Highlights: fewer colleges meeting targets for this year, a higher bar for Asians, skepticism about new standardized writing tests and a new application, mixed feelings on Hillary Clinton’s college plan and applicants’ criminal records.
"Recruiting International Students" is Inside Higher Ed's new print-on-demand compilation of articles.
The booklet features articles about trends, debates and strategies of a range of institutions.
The compilation is free and you may download a copy here.
Inside Higher Ed will present a free webinar on Thursday, August 27, at 2 p.m. Eastern, about the themes of the booklet.
Please click here here to register or find out more.
The publication of this booklet was made possible in part by the advertising support of ETS.
Amherst College's president talks about adding more community college transfers after receiving an award for supporting low-income students.
The changes in the new SAT reflect a very different -- and questionable -- view of the qualities that are important for success in college, argues Ben Paris.
ACT accuses College Board of jumping the gun in explaining how to compare scores on the new SAT. Many debate impact of seemingly higher SAT scores under new test.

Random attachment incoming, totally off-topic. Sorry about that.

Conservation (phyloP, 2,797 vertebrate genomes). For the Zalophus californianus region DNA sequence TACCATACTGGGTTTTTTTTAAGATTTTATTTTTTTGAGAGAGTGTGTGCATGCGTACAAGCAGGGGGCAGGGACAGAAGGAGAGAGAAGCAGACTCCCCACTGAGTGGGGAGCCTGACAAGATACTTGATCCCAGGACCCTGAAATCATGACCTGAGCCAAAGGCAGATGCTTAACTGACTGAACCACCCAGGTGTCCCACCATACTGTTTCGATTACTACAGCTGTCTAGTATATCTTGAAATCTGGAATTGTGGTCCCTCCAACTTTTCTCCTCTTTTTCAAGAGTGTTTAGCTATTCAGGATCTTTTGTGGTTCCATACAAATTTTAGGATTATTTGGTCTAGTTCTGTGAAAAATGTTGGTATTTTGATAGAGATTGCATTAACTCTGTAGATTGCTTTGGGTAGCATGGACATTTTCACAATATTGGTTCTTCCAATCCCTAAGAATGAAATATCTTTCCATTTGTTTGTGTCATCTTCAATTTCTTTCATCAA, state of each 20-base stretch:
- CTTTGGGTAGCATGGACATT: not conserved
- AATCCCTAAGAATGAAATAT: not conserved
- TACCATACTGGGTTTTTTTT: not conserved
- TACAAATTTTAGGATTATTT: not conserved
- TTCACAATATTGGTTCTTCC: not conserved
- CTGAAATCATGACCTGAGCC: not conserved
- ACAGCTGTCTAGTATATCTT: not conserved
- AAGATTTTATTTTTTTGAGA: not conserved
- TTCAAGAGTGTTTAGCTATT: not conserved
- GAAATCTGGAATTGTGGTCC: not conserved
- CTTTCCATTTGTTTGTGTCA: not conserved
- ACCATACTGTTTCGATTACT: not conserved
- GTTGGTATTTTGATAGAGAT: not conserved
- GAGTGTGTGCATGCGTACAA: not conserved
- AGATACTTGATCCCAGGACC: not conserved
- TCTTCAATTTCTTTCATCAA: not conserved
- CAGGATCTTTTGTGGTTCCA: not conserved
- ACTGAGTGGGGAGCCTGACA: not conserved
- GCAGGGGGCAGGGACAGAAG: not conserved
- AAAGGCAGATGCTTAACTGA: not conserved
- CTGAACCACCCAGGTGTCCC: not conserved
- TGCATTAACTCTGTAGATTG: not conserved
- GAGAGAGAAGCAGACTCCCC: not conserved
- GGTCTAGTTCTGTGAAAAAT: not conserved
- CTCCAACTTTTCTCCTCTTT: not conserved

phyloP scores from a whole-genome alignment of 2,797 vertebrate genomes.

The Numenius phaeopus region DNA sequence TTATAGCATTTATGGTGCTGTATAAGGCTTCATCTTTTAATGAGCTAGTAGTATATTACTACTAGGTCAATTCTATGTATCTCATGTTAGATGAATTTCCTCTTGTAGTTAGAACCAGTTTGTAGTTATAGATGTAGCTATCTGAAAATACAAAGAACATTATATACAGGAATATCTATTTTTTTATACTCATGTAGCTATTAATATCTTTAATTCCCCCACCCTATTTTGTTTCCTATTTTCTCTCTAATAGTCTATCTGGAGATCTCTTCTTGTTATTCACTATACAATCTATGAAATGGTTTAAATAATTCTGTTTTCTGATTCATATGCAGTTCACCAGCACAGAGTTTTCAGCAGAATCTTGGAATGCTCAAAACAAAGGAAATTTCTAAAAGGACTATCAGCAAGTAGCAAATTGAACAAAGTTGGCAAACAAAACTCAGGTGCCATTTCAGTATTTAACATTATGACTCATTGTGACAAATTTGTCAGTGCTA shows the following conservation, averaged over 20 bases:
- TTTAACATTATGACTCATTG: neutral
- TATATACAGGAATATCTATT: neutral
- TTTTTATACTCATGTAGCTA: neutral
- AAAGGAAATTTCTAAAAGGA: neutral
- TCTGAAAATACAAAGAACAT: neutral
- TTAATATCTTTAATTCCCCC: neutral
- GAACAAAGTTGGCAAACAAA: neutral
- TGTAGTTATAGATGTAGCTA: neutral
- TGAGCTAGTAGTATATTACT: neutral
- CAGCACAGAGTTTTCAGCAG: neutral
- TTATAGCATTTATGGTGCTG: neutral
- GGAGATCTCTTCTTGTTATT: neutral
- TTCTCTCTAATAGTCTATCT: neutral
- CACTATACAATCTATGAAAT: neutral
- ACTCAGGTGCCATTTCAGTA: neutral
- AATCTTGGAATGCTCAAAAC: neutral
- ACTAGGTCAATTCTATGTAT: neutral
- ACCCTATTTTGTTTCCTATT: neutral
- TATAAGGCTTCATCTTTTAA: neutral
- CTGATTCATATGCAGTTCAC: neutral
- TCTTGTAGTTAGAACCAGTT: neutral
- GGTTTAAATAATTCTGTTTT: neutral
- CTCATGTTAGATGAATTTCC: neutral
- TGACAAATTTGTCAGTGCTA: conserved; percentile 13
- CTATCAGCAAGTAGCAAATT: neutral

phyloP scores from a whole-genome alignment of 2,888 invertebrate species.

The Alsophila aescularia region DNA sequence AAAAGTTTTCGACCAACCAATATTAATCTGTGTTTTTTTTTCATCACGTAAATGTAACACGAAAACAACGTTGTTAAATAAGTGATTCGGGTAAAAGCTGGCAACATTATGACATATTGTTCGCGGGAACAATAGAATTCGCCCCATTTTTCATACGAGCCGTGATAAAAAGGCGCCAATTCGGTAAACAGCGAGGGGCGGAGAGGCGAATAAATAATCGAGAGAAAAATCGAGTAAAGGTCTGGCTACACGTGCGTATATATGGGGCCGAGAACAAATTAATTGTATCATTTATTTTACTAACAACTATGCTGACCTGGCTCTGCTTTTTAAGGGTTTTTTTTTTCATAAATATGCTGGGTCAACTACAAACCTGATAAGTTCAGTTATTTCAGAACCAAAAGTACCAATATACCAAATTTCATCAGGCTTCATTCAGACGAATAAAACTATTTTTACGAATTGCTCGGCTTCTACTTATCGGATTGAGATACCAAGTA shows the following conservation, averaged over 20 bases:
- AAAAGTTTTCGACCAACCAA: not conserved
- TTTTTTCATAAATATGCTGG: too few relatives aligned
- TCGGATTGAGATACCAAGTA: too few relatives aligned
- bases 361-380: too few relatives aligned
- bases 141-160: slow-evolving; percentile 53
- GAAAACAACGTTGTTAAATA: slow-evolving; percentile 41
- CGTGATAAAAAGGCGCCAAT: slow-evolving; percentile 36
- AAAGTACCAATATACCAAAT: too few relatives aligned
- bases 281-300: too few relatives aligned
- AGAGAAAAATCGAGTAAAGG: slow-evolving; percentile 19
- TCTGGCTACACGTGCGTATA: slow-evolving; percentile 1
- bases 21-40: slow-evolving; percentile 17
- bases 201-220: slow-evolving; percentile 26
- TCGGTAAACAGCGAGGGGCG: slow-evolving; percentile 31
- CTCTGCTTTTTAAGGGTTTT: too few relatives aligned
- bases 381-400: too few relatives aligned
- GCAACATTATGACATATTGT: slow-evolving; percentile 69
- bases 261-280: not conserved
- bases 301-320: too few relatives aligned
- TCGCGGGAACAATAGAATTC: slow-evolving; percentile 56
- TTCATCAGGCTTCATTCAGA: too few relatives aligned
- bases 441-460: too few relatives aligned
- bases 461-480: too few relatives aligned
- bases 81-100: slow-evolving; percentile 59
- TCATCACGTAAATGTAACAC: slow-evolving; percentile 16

Whatever the Supreme Court says about affirmative action, it is time for elite colleges to stop favoring white applicants over Asian Americans, writes Hrishikesh Joshi.
Education Department urges colleges to rethink whether they should ask applicants about criminal and disciplinary records -- and to be more nuanced when they do so.
New study argues science Ph.D.s often plan for postdocs without considering whether they're necessary or beneficial to their career plans. Actual evidence is mixed.
Two sociologists interviewed law deans and admissions officers about impact of U.S. News rankings on legal education -- and their new book says impact is significant and generally negative.
Two national applications will offer applicants the chance to move past the traditional gender binary in classifying themselves.
The ASU GSV Summit, where investors and start-ups frolic, welcomes more educators and focuses more on working with higher ed than on conquering it.
A few dozen members of the coalition of leading colleges that plans to reform college admissions with a new application system this summer don't plan to use it for the next year.